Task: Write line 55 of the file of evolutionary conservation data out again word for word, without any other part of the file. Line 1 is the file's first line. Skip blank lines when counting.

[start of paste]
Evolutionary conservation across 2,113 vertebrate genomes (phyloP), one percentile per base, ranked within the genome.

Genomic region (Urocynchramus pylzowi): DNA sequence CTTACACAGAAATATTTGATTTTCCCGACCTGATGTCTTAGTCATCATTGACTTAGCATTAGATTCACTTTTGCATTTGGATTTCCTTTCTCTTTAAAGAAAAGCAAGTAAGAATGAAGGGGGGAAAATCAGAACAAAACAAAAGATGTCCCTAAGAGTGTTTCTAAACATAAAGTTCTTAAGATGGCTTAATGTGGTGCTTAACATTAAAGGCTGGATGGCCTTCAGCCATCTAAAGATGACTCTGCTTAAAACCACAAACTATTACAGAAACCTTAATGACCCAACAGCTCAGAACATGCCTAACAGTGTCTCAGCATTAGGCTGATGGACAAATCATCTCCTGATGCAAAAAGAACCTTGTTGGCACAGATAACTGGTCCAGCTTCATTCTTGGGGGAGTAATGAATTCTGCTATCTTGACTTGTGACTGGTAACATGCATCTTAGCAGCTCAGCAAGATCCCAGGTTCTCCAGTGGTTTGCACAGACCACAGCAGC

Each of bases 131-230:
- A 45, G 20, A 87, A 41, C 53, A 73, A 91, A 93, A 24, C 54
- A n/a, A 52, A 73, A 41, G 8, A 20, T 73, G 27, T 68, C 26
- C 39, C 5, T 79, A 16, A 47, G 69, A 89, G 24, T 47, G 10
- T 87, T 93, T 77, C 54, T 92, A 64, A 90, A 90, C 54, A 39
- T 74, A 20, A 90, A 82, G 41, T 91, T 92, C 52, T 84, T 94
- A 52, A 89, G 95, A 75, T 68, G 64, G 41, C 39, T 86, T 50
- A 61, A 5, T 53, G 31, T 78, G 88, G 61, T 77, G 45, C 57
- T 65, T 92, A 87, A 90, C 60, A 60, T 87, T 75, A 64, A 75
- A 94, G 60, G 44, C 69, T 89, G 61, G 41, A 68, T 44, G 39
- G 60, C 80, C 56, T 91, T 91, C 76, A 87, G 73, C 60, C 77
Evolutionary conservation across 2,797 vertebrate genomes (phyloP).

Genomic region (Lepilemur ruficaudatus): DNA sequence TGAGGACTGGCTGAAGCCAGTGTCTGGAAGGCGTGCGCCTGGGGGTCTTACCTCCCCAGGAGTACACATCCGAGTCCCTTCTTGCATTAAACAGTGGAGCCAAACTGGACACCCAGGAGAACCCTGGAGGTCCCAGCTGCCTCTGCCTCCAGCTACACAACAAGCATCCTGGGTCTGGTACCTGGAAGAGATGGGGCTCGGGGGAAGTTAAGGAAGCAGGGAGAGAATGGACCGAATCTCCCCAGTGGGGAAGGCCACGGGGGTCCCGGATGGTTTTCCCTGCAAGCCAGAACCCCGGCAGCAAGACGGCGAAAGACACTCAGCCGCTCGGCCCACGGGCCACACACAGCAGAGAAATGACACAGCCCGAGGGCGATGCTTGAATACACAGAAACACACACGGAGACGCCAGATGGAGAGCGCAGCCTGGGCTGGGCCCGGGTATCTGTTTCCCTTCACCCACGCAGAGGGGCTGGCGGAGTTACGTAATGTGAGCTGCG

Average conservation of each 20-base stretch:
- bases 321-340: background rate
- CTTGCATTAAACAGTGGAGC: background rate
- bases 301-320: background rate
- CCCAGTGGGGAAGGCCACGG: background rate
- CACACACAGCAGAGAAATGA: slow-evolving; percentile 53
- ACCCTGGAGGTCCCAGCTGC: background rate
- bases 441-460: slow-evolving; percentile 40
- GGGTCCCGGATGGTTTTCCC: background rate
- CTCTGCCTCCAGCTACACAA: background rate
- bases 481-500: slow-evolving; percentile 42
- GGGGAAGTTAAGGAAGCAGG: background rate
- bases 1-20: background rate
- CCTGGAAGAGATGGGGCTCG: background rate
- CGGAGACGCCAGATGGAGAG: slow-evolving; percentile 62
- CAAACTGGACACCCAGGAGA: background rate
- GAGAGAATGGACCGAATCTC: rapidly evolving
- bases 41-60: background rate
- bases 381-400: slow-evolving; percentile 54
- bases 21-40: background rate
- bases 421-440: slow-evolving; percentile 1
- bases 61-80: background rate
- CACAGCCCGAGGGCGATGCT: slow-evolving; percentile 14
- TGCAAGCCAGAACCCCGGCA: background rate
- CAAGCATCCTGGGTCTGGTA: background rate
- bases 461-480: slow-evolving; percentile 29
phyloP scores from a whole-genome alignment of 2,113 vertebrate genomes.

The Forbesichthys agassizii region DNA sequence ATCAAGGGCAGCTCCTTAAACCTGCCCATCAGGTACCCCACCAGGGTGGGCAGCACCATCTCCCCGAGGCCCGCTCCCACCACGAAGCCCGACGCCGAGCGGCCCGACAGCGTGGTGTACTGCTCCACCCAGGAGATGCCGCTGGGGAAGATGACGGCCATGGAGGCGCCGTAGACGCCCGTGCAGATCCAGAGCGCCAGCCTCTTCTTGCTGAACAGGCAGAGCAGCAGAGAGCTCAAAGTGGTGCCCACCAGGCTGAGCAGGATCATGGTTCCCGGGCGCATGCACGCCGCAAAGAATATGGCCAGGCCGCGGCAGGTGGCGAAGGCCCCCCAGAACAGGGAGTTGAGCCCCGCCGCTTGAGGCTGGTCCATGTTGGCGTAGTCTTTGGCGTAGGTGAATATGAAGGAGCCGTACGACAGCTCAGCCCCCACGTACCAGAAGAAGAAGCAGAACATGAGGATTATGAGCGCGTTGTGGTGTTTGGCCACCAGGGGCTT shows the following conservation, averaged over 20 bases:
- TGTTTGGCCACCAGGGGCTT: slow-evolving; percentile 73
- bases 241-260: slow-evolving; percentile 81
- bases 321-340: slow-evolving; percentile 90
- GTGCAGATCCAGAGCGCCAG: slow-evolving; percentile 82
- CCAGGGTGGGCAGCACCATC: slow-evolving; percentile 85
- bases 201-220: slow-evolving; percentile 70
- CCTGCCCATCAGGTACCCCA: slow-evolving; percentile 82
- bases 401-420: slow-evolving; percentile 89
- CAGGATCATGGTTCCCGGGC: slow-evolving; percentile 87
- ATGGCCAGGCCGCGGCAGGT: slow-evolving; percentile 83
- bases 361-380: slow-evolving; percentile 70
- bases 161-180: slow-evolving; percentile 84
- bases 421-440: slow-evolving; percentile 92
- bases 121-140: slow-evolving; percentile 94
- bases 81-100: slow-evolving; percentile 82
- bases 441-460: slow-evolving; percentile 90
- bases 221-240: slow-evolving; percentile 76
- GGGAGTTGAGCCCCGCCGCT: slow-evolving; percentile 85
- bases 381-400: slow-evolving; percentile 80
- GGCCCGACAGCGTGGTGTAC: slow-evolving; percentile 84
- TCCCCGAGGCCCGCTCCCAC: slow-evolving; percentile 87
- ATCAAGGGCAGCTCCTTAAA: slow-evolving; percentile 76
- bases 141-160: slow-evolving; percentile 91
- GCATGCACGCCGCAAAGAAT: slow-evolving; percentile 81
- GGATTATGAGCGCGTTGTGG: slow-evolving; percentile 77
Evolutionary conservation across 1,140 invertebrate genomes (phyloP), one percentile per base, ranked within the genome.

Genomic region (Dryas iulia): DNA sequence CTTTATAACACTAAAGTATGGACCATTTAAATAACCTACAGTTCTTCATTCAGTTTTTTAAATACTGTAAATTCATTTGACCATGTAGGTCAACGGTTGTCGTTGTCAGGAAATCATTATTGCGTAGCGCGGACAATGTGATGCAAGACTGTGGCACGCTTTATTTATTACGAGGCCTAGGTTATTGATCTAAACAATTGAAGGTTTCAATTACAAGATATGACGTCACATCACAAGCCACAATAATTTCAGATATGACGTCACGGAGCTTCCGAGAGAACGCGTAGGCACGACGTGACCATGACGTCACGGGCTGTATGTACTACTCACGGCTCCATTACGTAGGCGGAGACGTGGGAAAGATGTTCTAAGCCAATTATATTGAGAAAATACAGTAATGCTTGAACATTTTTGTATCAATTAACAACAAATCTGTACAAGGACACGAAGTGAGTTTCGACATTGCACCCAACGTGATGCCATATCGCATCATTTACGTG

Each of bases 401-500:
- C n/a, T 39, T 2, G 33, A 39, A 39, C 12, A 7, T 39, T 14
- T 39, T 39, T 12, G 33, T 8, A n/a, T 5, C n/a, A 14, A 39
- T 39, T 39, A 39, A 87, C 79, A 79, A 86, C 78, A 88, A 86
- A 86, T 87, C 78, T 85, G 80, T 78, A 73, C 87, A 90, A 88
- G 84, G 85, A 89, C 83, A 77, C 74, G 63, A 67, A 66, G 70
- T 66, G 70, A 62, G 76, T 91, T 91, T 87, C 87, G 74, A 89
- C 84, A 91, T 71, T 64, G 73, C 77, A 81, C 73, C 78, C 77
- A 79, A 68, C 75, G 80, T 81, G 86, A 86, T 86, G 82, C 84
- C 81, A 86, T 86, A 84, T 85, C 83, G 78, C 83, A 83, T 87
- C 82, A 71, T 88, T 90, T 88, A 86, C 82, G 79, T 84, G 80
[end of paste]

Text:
- bases 161-180: slow-evolving; percentile 84